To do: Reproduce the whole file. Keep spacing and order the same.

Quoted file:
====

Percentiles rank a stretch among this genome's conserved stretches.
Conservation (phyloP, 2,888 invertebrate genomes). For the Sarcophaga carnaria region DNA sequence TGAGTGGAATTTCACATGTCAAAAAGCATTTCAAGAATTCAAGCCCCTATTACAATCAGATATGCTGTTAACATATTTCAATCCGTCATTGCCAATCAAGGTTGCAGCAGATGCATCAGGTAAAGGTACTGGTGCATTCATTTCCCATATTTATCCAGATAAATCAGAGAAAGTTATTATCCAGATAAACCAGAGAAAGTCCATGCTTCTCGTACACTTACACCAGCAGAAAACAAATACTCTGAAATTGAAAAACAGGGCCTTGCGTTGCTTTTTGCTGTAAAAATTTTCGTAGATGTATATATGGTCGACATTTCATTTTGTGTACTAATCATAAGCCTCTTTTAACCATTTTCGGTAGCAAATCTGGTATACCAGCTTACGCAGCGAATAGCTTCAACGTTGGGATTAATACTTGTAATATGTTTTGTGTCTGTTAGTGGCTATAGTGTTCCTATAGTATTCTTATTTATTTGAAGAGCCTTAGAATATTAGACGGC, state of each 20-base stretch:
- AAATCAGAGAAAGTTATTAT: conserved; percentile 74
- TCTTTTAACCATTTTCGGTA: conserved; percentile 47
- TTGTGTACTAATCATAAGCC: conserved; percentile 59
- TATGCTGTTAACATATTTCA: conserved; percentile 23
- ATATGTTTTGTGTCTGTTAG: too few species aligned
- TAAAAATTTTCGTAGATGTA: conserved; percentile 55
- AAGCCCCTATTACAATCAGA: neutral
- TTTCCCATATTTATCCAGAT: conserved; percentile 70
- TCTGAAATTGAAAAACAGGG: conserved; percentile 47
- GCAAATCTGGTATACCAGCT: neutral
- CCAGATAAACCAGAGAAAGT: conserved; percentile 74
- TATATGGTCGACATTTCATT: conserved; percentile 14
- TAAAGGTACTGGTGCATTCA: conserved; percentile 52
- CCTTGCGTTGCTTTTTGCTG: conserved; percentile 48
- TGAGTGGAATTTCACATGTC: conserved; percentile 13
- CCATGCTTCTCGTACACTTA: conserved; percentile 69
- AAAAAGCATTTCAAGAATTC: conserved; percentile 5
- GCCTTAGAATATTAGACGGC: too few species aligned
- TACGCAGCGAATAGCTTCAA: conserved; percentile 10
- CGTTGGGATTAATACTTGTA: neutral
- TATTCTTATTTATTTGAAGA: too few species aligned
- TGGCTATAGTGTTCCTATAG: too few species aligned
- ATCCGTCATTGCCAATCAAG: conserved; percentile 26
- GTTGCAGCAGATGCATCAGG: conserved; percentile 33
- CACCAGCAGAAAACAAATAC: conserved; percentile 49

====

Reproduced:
Percentiles rank a stretch among this genome's conserved stretches.
Conservation (phyloP, 2,888 invertebrate genomes). For the Sarcophaga carnaria region DNA sequence TGAGTGGAATTTCACATGTCAAAAAGCATTTCAAGAATTCAAGCCCCTATTACAATCAGATATGCTGTTAACATATTTCAATCCGTCATTGCCAATCAAGGTTGCAGCAGATGCATCAGGTAAAGGTACTGGTGCATTCATTTCCCATATTTATCCAGATAAATCAGAGAAAGTTATTATCCAGATAAACCAGAGAAAGTCCATGCTTCTCGTACACTTACACCAGCAGAAAACAAATACTCTGAAATTGAAAAACAGGGCCTTGCGTTGCTTTTTGCTGTAAAAATTTTCGTAGATGTATATATGGTCGACATTTCATTTTGTGTACTAATCATAAGCCTCTTTTAACCATTTTCGGTAGCAAATCTGGTATACCAGCTTACGCAGCGAATAGCTTCAACGTTGGGATTAATACTTGTAATATGTTTTGTGTCTGTTAGTGGCTATAGTGTTCCTATAGTATTCTTATTTATTTGAAGAGCCTTAGAATATTAGACGGC, state of each 20-base stretch:
- AAATCAGAGAAAGTTATTAT: conserved; percentile 74
- TCTTTTAACCATTTTCGGTA: conserved; percentile 47
- TTGTGTACTAATCATAAGCC: conserved; percentile 59
- TATGCTGTTAACATATTTCA: conserved; percentile 23
- ATATGTTTTGTGTCTGTTAG: too few species aligned
- TAAAAATTTTCGTAGATGTA: conserved; percentile 55
- AAGCCCCTATTACAATCAGA: neutral
- TTTCCCATATTTATCCAGAT: conserved; percentile 70
- TCTGAAATTGAAAAACAGGG: conserved; percentile 47
- GCAAATCTGGTATACCAGCT: neutral
- CCAGATAAACCAGAGAAAGT: conserved; percentile 74
- TATATGGTCGACATTTCATT: conserved; percentile 14
- TAAAGGTACTGGTGCATTCA: conserved; percentile 52
- CCTTGCGTTGCTTTTTGCTG: conserved; percentile 48
- TGAGTGGAATTTCACATGTC: conserved; percentile 13
- CCATGCTTCTCGTACACTTA: conserved; percentile 69
- AAAAAGCATTTCAAGAATTC: conserved; percentile 5
- GCCTTAGAATATTAGACGGC: too few species aligned
- TACGCAGCGAATAGCTTCAA: conserved; percentile 10
- CGTTGGGATTAATACTTGTA: neutral
- TATTCTTATTTATTTGAAGA: too few species aligned
- TGGCTATAGTGTTCCTATAG: too few species aligned
- ATCCGTCATTGCCAATCAAG: conserved; percentile 26
- GTTGCAGCAGATGCATCAGG: conserved; percentile 33
- CACCAGCAGAAAACAAATAC: conserved; percentile 49